“My father is a tailor. I work with him to help earn a living for our family,” he said. “Our production capacity has improved since we started using the programme. Our income is also increasing.”
Through another UNICEF-supported initiative, he participated in two exhibitions, presenting his work. Mohamad Nour’s work grabbed the attention of some industrialists, who approached him to explore potential cooperation. “The project began with an idea I had discussed at the workplace, and it started growing. We must always keep moving. Action can move the world,” he added. Mohamad Nour plans to keep on working on his ‘Development of a Programmable Industrial Sewing Machine’ project and develop his machine until it is a fully automated in sewing and embroidery.
“I find my journey inspiring, and I want to inspire others”
“Dreams are possible, and ideas can turn into reality,” said Majd, 22. His greatest achievement to date was made possible when he was engaged as a trainee at the UNICEF-supported centre in Aleppo. He is now a trainer at the centre, helping other students the same way he was supported.
Majd’s innovation journey did not have an easy start. He wanted to put together a 3D printer with his friend, but they could not afford to do it. The two friends took on a part-time job in a tailor’s shop to earn and save money. “I did not know much about tailoring, but I was very committed to the job because I had an end goal – to save money and start my innovation journey,” said Majd.
“I have had the idea of creating a printer for so long, so when it was no longer only in my head and became a reality, I felt joy that I can’t describe,” he said. After saving the money he needed, Majd successfully developed a 3D printer. It made him believe that everything is possible if he sets his mind to it.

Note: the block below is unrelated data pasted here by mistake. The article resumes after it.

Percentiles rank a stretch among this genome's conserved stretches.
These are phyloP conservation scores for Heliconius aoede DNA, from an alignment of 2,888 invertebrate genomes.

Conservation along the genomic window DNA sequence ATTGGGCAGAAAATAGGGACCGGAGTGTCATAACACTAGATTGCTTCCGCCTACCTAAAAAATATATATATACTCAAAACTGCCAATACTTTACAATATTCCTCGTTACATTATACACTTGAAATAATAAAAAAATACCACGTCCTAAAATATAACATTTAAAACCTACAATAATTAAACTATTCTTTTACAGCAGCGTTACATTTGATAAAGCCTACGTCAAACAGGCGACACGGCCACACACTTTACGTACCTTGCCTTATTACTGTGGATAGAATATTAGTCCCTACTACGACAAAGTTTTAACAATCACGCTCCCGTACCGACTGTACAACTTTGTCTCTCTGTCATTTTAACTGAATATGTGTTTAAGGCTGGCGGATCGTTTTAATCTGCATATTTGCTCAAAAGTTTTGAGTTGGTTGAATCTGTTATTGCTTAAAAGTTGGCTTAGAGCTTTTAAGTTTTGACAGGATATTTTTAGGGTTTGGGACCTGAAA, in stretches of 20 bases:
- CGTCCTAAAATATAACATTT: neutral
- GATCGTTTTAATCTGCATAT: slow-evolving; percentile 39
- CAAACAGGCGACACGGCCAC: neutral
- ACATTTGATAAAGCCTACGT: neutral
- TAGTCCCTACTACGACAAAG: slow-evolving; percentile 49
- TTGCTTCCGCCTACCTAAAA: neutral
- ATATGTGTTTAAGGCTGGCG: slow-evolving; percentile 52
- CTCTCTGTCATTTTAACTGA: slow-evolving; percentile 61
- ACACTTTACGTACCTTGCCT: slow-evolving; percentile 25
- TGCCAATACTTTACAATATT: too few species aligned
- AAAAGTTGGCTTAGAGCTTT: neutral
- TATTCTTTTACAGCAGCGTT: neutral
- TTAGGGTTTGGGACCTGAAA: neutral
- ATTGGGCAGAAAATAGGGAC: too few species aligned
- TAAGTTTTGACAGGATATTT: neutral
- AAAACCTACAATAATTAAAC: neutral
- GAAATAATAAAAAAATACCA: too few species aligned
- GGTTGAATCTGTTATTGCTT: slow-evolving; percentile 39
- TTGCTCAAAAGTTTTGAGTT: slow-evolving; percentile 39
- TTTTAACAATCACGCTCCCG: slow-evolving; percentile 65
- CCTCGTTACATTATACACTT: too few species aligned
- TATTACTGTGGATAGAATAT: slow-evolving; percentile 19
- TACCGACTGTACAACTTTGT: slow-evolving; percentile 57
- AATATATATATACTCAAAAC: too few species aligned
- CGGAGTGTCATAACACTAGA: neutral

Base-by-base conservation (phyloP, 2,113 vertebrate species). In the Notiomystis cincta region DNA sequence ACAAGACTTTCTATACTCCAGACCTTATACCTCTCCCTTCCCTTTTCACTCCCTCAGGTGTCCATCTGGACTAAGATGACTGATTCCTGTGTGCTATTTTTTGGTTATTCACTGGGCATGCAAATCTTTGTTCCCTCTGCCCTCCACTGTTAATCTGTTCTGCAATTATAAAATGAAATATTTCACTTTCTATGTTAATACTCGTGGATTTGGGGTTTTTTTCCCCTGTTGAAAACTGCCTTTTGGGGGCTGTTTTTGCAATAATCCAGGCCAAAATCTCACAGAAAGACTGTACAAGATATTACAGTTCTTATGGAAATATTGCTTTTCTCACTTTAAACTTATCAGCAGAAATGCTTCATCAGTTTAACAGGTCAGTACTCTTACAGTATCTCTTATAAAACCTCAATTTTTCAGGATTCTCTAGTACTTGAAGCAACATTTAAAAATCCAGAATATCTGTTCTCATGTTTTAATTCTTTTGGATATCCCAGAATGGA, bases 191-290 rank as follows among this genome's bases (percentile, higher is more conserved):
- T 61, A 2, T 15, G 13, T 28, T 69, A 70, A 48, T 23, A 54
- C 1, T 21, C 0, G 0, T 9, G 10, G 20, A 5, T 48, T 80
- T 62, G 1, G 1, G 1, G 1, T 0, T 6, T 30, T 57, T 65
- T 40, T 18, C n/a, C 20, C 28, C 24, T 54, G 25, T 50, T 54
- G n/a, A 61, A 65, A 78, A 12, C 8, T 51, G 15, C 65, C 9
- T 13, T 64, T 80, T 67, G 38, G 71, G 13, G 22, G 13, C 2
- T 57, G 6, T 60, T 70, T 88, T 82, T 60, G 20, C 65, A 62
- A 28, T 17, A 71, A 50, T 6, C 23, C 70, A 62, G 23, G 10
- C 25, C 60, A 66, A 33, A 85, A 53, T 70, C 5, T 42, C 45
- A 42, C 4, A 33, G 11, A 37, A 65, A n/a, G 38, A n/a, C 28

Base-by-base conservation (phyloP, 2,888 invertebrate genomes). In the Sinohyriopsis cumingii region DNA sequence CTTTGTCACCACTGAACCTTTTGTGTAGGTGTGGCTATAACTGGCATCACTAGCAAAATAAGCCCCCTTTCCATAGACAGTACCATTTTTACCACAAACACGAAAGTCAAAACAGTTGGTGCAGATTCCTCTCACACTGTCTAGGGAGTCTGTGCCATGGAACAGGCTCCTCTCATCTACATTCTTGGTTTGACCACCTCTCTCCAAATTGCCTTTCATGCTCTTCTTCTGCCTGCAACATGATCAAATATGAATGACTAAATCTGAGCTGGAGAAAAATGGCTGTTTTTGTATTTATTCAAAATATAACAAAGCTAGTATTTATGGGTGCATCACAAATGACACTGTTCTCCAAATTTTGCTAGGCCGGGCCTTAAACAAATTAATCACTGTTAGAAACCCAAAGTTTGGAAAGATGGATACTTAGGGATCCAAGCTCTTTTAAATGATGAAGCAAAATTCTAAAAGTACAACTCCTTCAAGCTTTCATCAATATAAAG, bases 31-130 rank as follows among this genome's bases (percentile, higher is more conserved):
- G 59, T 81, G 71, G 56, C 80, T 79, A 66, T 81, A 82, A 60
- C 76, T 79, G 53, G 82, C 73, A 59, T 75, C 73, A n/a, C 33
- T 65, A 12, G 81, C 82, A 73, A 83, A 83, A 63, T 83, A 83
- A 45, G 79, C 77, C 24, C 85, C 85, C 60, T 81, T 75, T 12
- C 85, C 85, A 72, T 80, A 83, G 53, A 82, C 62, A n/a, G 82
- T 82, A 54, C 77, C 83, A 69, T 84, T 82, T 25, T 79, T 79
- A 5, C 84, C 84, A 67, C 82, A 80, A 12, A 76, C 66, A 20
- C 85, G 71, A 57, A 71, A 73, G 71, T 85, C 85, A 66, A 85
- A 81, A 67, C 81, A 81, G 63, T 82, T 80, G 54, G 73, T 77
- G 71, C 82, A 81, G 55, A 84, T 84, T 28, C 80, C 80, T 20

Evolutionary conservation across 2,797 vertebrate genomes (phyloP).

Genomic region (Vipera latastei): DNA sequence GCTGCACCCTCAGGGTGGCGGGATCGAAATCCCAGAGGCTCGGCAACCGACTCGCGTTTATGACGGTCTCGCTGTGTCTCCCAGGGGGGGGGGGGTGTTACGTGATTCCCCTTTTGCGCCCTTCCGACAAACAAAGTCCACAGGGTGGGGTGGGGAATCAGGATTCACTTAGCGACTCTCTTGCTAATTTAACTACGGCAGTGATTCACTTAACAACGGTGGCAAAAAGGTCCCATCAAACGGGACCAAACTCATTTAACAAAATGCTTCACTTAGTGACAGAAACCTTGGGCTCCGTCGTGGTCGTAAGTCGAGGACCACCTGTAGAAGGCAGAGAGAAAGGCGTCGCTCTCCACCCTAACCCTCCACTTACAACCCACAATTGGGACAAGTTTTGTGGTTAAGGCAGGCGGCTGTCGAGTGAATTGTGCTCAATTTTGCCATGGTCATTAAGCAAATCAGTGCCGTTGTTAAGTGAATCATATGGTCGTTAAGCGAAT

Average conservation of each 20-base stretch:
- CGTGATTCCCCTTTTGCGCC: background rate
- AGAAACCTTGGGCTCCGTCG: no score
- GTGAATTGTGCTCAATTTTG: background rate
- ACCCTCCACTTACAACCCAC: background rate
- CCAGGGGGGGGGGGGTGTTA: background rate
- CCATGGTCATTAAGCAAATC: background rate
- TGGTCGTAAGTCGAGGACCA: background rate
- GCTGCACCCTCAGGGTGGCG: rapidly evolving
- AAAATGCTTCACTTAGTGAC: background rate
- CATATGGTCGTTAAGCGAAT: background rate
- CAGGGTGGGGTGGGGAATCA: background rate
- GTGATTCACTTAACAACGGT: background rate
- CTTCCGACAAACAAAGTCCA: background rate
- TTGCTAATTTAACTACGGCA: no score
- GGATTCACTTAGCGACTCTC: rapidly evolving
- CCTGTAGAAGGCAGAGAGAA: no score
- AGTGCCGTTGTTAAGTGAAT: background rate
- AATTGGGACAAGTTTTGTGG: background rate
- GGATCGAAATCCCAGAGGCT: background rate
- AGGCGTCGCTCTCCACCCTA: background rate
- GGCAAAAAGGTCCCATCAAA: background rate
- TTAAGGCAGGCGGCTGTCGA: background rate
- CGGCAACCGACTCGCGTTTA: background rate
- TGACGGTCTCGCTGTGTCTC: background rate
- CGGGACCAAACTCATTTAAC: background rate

“I dreamt bigger, and I had a great idea in mind, but I needed additional support,” said Majd. He challenged himself and decided to invent a machine which would automate the control of machine tools. He joined the centre where he got the needed financial and technical support, and successfully designed the machine.
“I find my journey inspiring, and I want to inspire others,” he said. Majd currently works at the centre. He trains other students and provides them the motivational and technical support they need. “I like teaching here because it gives me a chance to encourage students to follow their dreams,” he elaborated.
“I always emphasize the importance of the first step. Don’t procrastinate. Just take the first step and the rest will follow.”Majd, 22
Since 2022 till the end of October 2023, in Aleppo, UNICEF has supported some 97,300 young girls and boys with employability skills, including life skills and civic education as well as entrepreneurship skills. Technical and vocational education and training has also been provided to these young people. The activities were funded by the German Federal Ministry for Economic Cooperation and Development (BMZ) through the KFW Development Bank and the Global Humanitarian Thematic Fund.
Source : Unicef